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Redefining the Color Line: Black Activism in Little Rock, Arkansas, 1940-1970 (New Perspectives on the History of the South)

Kirk, John A.

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ISBN 10: 0813029236 / ISBN 13: 9780813029238
Published by University Press of Florida
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Title: Redefining the Color Line: Black Activism in...

Publisher: University Press of Florida

Book Condition:Good

About this title

Synopsis:

One of the most significant events in the struggle for black civil rights in America was the integration in 1957 of Central High School in Little Rock, Arkansas. In 1954, the U.S. Supreme Court ruled in Brown v. Board of Education that segregation was unconstitutional. The South's campaign of massive resistance against this ruling culminated in a showdown at Little Rock's Central High School, where President Dwight Eisenhower sent federal troops to protect nine black students as they entered the school. Although numerous studies have analyzed the Little Rock school crisis from a variety of perspectives, one striking omission in existing accounts is the role played by local black activists who were at the very center of events. This is the first book to contextualize the events in Little Rock within the unfolding struggle for black rights at local, state, regional, and national levels between 1940 and 1970.

Book Description:

"The author has redefined the well-known story of the Little Rock crisis as a product of long-term developments among black citizens in Arkansas. Among other things, Kirk shows that many black persons in Little Rock and elsewhere in the state were active historical agents, long before the mass media, federal government, or textbook writers took notice of them."--David Chappell, University of Arkansas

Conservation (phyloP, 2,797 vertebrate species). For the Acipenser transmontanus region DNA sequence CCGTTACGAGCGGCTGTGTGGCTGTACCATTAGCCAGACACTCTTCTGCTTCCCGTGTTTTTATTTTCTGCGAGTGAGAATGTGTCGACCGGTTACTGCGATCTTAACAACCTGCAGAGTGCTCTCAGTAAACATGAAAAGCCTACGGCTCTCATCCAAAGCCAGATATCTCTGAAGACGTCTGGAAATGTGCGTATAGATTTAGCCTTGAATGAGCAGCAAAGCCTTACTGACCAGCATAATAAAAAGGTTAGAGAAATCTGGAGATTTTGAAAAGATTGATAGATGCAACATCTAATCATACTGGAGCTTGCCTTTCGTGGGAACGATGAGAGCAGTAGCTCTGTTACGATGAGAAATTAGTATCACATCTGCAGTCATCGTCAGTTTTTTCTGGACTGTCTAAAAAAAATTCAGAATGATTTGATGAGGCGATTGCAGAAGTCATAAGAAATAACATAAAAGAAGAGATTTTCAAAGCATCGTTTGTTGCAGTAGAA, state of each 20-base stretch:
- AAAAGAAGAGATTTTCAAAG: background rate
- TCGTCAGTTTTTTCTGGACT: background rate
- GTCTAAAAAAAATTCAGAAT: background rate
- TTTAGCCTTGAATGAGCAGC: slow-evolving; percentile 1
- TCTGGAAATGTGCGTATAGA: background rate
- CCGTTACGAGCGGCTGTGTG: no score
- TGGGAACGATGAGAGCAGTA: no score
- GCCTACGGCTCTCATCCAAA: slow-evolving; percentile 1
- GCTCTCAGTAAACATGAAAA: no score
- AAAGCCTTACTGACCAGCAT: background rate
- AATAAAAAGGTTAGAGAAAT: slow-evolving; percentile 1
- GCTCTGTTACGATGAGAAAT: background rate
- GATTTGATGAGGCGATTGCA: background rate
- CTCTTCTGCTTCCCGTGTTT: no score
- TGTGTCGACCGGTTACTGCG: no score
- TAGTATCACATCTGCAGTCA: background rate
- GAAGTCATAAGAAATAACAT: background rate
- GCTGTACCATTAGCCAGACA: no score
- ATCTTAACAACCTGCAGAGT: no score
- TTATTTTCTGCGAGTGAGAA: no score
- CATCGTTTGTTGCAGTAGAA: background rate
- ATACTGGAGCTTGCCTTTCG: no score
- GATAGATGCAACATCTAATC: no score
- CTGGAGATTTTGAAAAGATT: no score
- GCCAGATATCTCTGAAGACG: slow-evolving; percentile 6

"Kirk’s book delivers on what it claims to provide--a heretofore missing perspective of the black community in Little Rock and, to an extent, in [all of] Arkansas on the school integration crisis of 1957-58. In addition, his emphasis on the origins of this civil rights struggle in the 1940s and on the NAACP as a spearhead of that struggle is most welcome too."--Richard King, University of Nottingham

One of the most significant events in the struggle for black civil rights in America was the integration in 1957 of Central High School in Little Rock, Arkansas. In 1954, the U.S. Supreme Court ruled in Brown v. Board of Education that segregation was unconstitutional. The South's campaign of massive resistance against this ruling culminated in a showdown at Little Rock's Central High School, where President Dwight Eisenhower sent federal troops to protect nine black students as they entered the school. Although numerous studies have analyzed the Little Rock school crisis from a variety of perspectives, one striking omission in existing accounts is the role played by local black activists who were at the very center of events. This is the first book to contextualize the events in Little Rock within the unfolding struggle for black rights at local, state, regional, and national levels between 1940 and 1970.

Early civil-rights scholarship focused almost exclusively on the role played by national civil rights organizations between 1955 and 1965. John Kirk argues that only by understanding the groundwork laid by black activists at the grassroots level in the 1940s and 1950s can we fully understand the significance of later protests. Moreover, Kirk shows that local-level black activists and black organizations were not homogeneous, but differed significantly in their goals and strategies, thereby adding a multi-dimensional facet to a complex struggle that was more than just white against black.

Drawing upon oral history interviews and new material garnered from activists' privately-owned collections, as well as extensive documentation from local, state, regional, and national public archives, Redefining the Color Line charts new territory in the study of the Little Rock school crisis and forces a reevaluation of that familiar event and its place in the history of the civil rights struggle.

John A. Kirk is a lecturer in history at Royal Holloway, University of London.

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